Since January, more than 140 established fashion brands have adopted a 3D digital design process. Because the process facilitates standardized sizing and expedited operations, plus eliminates much waste produced in production, it has big implications for the industry.
Fueling the recent trend is the launch of a digital body hub by technology company Alvanon, which advises more than 1,000 brands from Stitch Fix to Chanel on fit and sizing strategies. The hub features more than 6,000 virtual bodies, or avatars, based on 1.5 million body scans conducted worldwide by Alvanon. The bodies are newly compatible with eight popular 3D software companies, including Clo and Browzwear.
According to Jason Wang, Alvanon’s COO, many brands thinking about 3D have the customer experience in mind: They want to offer an experience that evolves with the technology available, which now includes 3D asset-enabled VR and AR. Others, however, are looking to save time and money. Using Alvanon’s platform, brands can expedite products’ speed-to-market both by eliminating processes like shipping samples back-and-forth for tweaks and approvals, and by cutting out unnecessary middlemen. Players across a brand’s vendor base and supply chain can access the platform and the brand’s set collection of avatars.
Since launching in 2001, Alvanon has worked with brands to define their size offering and measurements, based on factors including their current shopper demographics, their target demographics and fit issues that have been reported. After a consultation with Alvanon, brands typically walk away with their core size defined, a grade rule and body growth chart for sizing up and down, and virtual avatars and corresponding mannequins from which they can create samples. “If brands are still using the traditional grade rule for their sizing, they’re only fitting 20 percent of the population,” said Wang.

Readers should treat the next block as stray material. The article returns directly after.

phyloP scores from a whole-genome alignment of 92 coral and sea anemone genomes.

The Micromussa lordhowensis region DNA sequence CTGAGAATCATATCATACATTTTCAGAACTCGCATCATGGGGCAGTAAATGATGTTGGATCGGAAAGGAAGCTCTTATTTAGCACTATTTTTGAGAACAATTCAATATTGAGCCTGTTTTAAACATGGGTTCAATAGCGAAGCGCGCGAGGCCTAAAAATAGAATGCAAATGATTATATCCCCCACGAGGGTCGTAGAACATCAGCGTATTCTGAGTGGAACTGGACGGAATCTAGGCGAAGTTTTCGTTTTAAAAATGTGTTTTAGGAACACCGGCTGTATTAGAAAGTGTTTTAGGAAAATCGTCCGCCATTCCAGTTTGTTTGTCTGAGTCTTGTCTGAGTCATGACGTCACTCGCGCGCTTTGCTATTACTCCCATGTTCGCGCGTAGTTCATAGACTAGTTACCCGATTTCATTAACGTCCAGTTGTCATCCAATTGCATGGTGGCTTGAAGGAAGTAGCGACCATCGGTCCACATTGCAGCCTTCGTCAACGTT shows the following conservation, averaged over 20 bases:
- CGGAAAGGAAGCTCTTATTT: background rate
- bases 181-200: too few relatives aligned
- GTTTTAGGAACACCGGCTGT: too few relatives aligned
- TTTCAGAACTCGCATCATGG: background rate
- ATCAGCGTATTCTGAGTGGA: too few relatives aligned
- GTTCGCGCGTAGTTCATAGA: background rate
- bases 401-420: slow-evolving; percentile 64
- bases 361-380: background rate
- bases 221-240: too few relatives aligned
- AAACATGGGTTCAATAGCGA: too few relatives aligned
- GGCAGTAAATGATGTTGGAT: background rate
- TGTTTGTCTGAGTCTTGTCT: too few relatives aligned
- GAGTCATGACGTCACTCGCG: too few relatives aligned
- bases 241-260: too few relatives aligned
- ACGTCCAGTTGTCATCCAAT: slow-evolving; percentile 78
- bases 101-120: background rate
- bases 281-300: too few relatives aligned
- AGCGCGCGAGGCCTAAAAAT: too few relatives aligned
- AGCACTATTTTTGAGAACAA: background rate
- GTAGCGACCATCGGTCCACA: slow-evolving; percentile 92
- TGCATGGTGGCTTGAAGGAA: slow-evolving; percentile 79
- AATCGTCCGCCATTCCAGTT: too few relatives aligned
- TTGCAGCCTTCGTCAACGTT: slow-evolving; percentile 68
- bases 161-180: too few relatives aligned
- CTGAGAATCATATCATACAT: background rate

Before rolling out its 3D body hub in January, Alvanon released it in beta mode to select clients, including American Eagle, J.Crew, Kohl’s and Under Armour. They tested the process and provided feedback from July to December.
“The whole 3D journey is a process change, a mindset change for the industry,” said Wang. “It’s not growing as fast as it could be, because know-how in terms of working in 3D computer-aided design systems is at a toddler stage. But it’s creating a whole new host of opportunities, and it’s changing how companies operate.” For one, he said, it’s become a skillset companies are looking for in new hires.
While Alvanon’s avatars were created to be in-house and B2B tools, brands are increasingly requesting renderings featuring their styles for use on their websites and social media channels, said Wang. Some are using them in crowdsourcing to gauge whether a style is worthy of production.